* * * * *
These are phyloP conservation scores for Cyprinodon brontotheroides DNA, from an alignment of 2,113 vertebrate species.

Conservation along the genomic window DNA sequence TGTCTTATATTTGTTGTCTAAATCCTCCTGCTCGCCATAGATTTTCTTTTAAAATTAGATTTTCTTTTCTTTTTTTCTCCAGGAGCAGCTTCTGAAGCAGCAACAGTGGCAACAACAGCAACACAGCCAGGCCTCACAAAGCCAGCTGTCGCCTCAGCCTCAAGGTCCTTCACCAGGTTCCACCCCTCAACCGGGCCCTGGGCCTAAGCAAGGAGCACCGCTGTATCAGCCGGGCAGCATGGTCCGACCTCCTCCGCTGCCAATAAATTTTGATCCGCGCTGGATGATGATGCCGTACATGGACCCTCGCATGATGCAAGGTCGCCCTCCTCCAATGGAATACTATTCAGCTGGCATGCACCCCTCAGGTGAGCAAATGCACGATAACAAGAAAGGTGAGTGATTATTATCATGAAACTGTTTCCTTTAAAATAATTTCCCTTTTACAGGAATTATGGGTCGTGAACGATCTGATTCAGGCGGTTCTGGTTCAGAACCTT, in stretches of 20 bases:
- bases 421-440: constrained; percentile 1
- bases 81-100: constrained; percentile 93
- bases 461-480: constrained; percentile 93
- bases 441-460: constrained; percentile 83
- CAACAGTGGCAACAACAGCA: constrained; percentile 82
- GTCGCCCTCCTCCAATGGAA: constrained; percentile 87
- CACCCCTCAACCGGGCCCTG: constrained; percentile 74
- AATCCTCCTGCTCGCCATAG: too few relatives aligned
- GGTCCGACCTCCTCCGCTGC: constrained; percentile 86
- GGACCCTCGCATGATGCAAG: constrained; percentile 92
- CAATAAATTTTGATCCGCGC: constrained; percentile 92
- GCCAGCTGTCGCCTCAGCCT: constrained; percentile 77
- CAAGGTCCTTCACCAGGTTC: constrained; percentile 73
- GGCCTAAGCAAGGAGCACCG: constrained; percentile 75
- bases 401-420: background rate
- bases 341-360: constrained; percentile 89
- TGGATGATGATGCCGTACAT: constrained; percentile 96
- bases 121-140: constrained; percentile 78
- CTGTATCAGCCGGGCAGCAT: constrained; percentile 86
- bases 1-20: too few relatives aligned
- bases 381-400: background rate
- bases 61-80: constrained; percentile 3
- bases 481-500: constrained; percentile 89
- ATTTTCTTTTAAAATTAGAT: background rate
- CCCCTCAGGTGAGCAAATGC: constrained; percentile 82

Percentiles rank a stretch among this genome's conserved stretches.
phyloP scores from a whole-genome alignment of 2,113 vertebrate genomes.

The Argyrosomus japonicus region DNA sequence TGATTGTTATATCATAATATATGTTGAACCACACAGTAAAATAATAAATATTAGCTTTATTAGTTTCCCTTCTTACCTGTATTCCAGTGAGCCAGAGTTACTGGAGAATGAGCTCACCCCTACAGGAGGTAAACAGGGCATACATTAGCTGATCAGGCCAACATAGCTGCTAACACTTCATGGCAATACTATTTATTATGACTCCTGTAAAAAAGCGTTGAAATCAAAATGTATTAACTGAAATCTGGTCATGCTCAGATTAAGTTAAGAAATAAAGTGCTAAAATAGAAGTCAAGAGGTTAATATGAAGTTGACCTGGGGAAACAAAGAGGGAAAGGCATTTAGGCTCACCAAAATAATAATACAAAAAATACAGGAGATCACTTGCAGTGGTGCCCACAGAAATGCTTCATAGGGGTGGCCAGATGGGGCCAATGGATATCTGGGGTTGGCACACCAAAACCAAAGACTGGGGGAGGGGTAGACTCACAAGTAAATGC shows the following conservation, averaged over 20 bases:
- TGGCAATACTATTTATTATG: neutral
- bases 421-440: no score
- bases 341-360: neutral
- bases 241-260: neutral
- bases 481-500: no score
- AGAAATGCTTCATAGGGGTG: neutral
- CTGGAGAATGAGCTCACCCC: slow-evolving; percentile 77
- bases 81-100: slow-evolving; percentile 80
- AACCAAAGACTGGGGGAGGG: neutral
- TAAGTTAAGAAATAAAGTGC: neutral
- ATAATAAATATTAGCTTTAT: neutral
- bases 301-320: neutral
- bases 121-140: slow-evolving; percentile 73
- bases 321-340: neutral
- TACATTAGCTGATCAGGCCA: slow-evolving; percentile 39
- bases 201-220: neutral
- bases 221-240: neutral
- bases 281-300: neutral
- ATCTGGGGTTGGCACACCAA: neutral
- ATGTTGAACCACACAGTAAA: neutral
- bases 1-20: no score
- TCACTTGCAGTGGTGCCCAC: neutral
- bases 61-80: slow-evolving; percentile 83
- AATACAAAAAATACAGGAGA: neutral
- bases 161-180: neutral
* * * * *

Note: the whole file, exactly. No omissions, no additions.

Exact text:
These are phyloP conservation scores for Cyprinodon brontotheroides DNA, from an alignment of 2,113 vertebrate species.

Conservation along the genomic window DNA sequence TGTCTTATATTTGTTGTCTAAATCCTCCTGCTCGCCATAGATTTTCTTTTAAAATTAGATTTTCTTTTCTTTTTTTCTCCAGGAGCAGCTTCTGAAGCAGCAACAGTGGCAACAACAGCAACACAGCCAGGCCTCACAAAGCCAGCTGTCGCCTCAGCCTCAAGGTCCTTCACCAGGTTCCACCCCTCAACCGGGCCCTGGGCCTAAGCAAGGAGCACCGCTGTATCAGCCGGGCAGCATGGTCCGACCTCCTCCGCTGCCAATAAATTTTGATCCGCGCTGGATGATGATGCCGTACATGGACCCTCGCATGATGCAAGGTCGCCCTCCTCCAATGGAATACTATTCAGCTGGCATGCACCCCTCAGGTGAGCAAATGCACGATAACAAGAAAGGTGAGTGATTATTATCATGAAACTGTTTCCTTTAAAATAATTTCCCTTTTACAGGAATTATGGGTCGTGAACGATCTGATTCAGGCGGTTCTGGTTCAGAACCTT, in stretches of 20 bases:
- bases 421-440: constrained; percentile 1
- bases 81-100: constrained; percentile 93
- bases 461-480: constrained; percentile 93
- bases 441-460: constrained; percentile 83
- CAACAGTGGCAACAACAGCA: constrained; percentile 82
- GTCGCCCTCCTCCAATGGAA: constrained; percentile 87
- CACCCCTCAACCGGGCCCTG: constrained; percentile 74
- AATCCTCCTGCTCGCCATAG: too few relatives aligned
- GGTCCGACCTCCTCCGCTGC: constrained; percentile 86
- GGACCCTCGCATGATGCAAG: constrained; percentile 92
- CAATAAATTTTGATCCGCGC: constrained; percentile 92
- GCCAGCTGTCGCCTCAGCCT: constrained; percentile 77
- CAAGGTCCTTCACCAGGTTC: constrained; percentile 73
- GGCCTAAGCAAGGAGCACCG: constrained; percentile 75
- bases 401-420: background rate
- bases 341-360: constrained; percentile 89
- TGGATGATGATGCCGTACAT: constrained; percentile 96
- bases 121-140: constrained; percentile 78
- CTGTATCAGCCGGGCAGCAT: constrained; percentile 86
- bases 1-20: too few relatives aligned
- bases 381-400: background rate
- bases 61-80: constrained; percentile 3
- bases 481-500: constrained; percentile 89
- ATTTTCTTTTAAAATTAGAT: background rate
- CCCCTCAGGTGAGCAAATGC: constrained; percentile 82

Percentiles rank a stretch among this genome's conserved stretches.
phyloP scores from a whole-genome alignment of 2,113 vertebrate genomes.

The Argyrosomus japonicus region DNA sequence TGATTGTTATATCATAATATATGTTGAACCACACAGTAAAATAATAAATATTAGCTTTATTAGTTTCCCTTCTTACCTGTATTCCAGTGAGCCAGAGTTACTGGAGAATGAGCTCACCCCTACAGGAGGTAAACAGGGCATACATTAGCTGATCAGGCCAACATAGCTGCTAACACTTCATGGCAATACTATTTATTATGACTCCTGTAAAAAAGCGTTGAAATCAAAATGTATTAACTGAAATCTGGTCATGCTCAGATTAAGTTAAGAAATAAAGTGCTAAAATAGAAGTCAAGAGGTTAATATGAAGTTGACCTGGGGAAACAAAGAGGGAAAGGCATTTAGGCTCACCAAAATAATAATACAAAAAATACAGGAGATCACTTGCAGTGGTGCCCACAGAAATGCTTCATAGGGGTGGCCAGATGGGGCCAATGGATATCTGGGGTTGGCACACCAAAACCAAAGACTGGGGGAGGGGTAGACTCACAAGTAAATGC shows the following conservation, averaged over 20 bases:
- TGGCAATACTATTTATTATG: neutral
- bases 421-440: no score
- bases 341-360: neutral
- bases 241-260: neutral
- bases 481-500: no score
- AGAAATGCTTCATAGGGGTG: neutral
- CTGGAGAATGAGCTCACCCC: slow-evolving; percentile 77
- bases 81-100: slow-evolving; percentile 80
- AACCAAAGACTGGGGGAGGG: neutral
- TAAGTTAAGAAATAAAGTGC: neutral
- ATAATAAATATTAGCTTTAT: neutral
- bases 301-320: neutral
- bases 121-140: slow-evolving; percentile 73
- bases 321-340: neutral
- TACATTAGCTGATCAGGCCA: slow-evolving; percentile 39
- bases 201-220: neutral
- bases 221-240: neutral
- bases 281-300: neutral
- ATCTGGGGTTGGCACACCAA: neutral
- ATGTTGAACCACACAGTAAA: neutral
- bases 1-20: no score
- TCACTTGCAGTGGTGCCCAC: neutral
- bases 61-80: slow-evolving; percentile 83
- AATACAAAAAATACAGGAGA: neutral
- bases 161-180: neutral